Backbone Growth

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Note: This post has been featured in the 100th edition of the Carnival of Debt Reduction, hosted by No Credit Needed. Please check out this carnival, as it includes a ton of good articles!

One of the major things I have noticed during my journey towards a debt-free lifestyle is how little of a backbone I used to have! And sadly, still do in some areas. These are things that even before creating a mindset to become debt free, I knew were signs of weakness and were my own fault. Some come down to laziness and the strange idea I could wake up tomorrow a millionaire and all my problems would go away. However, they all come back to the root issue that when it comes to my wallet, I had no backbone.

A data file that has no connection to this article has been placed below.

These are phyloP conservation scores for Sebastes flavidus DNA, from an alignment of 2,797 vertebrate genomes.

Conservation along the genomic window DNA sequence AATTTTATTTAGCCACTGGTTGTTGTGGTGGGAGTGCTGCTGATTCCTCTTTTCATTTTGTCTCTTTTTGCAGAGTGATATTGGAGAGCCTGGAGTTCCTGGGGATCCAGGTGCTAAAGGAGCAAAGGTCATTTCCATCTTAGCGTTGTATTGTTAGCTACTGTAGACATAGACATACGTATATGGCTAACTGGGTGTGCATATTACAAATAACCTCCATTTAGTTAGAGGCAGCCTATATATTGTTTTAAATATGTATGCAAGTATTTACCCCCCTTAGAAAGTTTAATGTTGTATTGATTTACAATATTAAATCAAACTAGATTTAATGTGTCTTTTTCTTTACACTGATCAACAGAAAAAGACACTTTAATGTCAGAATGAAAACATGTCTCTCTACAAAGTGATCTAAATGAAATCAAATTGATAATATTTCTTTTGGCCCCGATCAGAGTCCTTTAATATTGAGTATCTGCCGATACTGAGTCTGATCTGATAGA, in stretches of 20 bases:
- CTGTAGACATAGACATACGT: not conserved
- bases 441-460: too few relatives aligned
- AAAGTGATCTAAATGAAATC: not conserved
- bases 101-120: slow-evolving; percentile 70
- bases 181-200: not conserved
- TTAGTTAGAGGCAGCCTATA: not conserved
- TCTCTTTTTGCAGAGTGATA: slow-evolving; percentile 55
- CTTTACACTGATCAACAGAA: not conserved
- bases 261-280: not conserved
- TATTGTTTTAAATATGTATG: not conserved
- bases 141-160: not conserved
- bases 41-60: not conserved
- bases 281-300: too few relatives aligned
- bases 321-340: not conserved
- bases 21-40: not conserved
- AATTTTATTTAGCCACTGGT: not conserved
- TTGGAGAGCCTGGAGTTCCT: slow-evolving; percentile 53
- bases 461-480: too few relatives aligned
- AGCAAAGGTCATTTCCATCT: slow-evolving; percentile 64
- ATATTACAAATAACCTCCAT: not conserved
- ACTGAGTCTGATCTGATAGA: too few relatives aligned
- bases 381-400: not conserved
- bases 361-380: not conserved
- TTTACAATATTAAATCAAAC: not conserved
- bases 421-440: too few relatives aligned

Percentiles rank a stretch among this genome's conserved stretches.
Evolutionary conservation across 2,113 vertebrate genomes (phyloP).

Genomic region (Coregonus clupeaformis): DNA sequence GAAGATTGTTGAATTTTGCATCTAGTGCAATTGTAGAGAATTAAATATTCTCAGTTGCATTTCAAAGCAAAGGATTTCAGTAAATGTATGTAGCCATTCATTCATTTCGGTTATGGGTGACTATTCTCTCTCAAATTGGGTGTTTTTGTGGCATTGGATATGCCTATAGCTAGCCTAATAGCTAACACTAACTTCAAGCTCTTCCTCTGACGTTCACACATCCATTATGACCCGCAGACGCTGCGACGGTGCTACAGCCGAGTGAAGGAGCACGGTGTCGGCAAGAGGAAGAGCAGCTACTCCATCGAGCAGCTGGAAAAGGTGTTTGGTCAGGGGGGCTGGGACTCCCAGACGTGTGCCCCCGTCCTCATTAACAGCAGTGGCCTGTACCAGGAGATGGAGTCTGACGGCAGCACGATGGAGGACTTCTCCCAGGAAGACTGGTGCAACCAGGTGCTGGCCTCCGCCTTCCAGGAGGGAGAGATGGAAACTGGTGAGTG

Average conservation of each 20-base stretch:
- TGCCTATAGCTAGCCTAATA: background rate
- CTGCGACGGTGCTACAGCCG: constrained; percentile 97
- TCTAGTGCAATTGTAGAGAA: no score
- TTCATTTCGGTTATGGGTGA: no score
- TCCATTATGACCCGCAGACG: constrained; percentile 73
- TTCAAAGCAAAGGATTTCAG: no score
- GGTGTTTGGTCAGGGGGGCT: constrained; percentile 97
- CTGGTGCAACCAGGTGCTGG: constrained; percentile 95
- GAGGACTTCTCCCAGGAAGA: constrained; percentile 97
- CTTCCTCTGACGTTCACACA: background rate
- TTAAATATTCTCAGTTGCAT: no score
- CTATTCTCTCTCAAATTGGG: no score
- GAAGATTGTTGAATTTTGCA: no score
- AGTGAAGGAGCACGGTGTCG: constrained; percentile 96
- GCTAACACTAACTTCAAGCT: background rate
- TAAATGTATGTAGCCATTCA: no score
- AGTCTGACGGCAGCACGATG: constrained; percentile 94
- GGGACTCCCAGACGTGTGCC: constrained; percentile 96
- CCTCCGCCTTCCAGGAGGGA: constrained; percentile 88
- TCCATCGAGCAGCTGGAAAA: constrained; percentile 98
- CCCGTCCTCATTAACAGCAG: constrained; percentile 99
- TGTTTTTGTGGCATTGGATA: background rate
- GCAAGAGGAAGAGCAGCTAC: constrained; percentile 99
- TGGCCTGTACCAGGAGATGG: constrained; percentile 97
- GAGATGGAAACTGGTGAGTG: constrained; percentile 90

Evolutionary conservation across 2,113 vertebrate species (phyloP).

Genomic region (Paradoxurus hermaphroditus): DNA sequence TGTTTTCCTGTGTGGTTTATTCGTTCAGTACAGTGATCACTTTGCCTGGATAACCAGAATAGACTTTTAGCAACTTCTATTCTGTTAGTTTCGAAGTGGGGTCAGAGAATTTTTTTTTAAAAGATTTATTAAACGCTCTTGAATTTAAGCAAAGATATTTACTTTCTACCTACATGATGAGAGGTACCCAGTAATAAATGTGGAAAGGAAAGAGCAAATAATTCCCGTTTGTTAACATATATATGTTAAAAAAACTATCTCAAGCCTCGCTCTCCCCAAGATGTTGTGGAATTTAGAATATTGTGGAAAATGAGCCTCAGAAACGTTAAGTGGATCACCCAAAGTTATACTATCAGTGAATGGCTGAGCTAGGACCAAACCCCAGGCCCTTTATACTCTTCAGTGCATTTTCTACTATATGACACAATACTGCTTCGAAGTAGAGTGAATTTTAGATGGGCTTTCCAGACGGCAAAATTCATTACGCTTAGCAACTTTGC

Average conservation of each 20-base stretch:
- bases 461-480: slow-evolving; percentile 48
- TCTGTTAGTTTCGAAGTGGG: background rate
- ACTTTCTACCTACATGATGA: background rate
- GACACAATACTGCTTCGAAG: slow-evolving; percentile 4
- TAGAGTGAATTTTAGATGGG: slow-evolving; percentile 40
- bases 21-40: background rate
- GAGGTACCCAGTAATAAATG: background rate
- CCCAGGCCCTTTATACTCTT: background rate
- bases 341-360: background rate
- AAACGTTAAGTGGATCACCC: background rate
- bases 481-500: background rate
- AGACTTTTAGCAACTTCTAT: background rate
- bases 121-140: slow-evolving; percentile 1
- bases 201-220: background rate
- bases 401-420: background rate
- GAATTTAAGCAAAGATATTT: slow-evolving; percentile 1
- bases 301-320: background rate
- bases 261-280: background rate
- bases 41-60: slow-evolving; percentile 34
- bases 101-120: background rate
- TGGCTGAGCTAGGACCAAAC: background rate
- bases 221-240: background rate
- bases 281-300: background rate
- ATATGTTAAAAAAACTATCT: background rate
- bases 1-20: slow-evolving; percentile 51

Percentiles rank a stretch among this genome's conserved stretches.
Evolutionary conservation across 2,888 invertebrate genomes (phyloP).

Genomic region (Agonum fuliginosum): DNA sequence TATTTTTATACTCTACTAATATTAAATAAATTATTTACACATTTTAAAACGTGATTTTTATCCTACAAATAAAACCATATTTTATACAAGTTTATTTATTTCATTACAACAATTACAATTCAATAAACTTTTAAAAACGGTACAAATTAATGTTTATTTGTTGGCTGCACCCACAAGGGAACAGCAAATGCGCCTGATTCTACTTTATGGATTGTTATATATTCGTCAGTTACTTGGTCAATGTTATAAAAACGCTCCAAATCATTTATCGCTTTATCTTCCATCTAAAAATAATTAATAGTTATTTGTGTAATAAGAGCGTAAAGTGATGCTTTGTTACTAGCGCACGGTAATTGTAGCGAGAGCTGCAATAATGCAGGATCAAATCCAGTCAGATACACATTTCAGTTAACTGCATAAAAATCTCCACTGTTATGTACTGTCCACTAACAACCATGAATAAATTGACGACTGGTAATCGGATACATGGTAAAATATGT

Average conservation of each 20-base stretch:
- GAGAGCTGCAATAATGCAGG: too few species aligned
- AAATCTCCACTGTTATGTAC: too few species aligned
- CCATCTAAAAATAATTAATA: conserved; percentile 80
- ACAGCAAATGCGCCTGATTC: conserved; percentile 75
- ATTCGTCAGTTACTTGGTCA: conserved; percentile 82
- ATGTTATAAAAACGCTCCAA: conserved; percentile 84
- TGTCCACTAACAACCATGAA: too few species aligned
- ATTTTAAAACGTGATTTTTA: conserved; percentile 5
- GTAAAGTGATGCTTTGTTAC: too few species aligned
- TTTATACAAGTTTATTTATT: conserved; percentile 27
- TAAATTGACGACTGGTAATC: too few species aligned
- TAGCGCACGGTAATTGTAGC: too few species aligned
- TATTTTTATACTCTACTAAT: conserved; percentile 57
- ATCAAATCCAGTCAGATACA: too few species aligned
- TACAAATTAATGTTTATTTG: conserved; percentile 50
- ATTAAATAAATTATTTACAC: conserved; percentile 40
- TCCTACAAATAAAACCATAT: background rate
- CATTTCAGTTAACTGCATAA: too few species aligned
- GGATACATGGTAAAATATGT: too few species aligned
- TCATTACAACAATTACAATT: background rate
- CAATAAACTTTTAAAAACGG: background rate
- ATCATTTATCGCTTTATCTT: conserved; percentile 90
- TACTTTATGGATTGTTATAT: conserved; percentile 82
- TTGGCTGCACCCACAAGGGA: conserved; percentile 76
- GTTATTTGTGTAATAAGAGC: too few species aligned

Here are some examples of my spineless financial behavior:

  1. While activating the credit cards that led to my demise, I would agree to sign up to the so called “Credit Protector” and “Identity Manager” programs these services offered. Many times, these programs would account to $15.00 per month or more! Just to get the people off the phone, I’d agree to the first free month. However, I would let these charges ride for months, even years due to laziness, and guilt that I was already paying hundreds in interest each month, what is $20 more. I estimate I’ve lost several thousand dollars due to this. All it would have taken is a firm “no” and I might be farther along my path to debt freedom.